The best of summer gone, and the new fall not yet born. That odd uneven time.
To the Editor:
I feel that the college’s invitation of Jeane Kirkpatrick as Commencement speaker is most unfortunate, and am stirred to make the strongest possible protest. The issue is not merely that of a controversial government; a speech by Jeane Kirkpatrick on almost any other occasion would be entirely appropriate, although it would undoubtedly stir controversy on campus and lead to appropriate expressions of protests while she was here. Commencement is a special event, and neither faculty nor students are able to simply stay away if the speaker offends them. We are dealing here with a foreign policy which many of us consider selfish in the extreme, murderous in its intent, and simply grossly immoral.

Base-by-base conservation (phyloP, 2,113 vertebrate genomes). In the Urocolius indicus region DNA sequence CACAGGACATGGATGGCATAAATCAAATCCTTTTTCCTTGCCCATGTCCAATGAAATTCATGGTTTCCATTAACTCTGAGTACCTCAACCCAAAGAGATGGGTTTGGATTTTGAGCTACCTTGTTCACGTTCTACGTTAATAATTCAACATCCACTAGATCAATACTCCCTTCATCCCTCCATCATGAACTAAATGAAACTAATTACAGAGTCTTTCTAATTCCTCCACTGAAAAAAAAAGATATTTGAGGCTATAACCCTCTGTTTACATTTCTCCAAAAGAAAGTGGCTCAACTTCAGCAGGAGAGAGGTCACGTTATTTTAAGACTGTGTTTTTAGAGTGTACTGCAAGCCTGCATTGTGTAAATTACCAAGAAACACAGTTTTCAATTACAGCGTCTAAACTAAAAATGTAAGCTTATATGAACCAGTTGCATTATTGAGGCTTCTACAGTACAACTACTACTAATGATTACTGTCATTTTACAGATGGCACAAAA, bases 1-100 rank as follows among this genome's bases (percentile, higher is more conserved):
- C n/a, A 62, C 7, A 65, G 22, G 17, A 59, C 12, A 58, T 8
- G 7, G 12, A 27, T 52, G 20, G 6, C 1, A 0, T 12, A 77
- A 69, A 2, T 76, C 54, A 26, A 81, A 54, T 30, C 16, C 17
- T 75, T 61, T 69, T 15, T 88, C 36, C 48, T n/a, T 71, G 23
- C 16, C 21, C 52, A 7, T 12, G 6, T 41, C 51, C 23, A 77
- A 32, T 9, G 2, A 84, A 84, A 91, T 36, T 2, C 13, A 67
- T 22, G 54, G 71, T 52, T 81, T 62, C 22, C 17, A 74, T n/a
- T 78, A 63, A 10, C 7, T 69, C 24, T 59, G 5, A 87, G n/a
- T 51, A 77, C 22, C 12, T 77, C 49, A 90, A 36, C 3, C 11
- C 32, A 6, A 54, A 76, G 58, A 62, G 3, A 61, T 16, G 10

Miriam Ford considers, with some reason, the U.S. administration complicit in the murder of her aunt. Simple consideration on the part of the college would refrain from imposing upon her the choice of either absenting herself from her own Commencement or listening to an exponent of that policy which has cost her a beloved family member.
This speaker will also put upon me the dilemma of choosing whether to attend out of solidarity with my senior students (in which case I will undoubtedly wear an armband or some other expression of protest), to stay away, or (if I find sufficient support among my colleagues) to picket in protest.
The college has once before aroused the conscience of its faculty to picket its Commencement when a representative of a similarly murderous administration was the speaker during the Vietnam War. It is sad when an institution to which all of us, students and faculty, owe so much, offends us so deeply. I urge in the strongest possible terms that this injudicious invitation be withdrawn, out of courtesy to Miriam and to all the rest of us whose consciences are outraged by it.
Bruce Hawkins, Associate Professor of Physics
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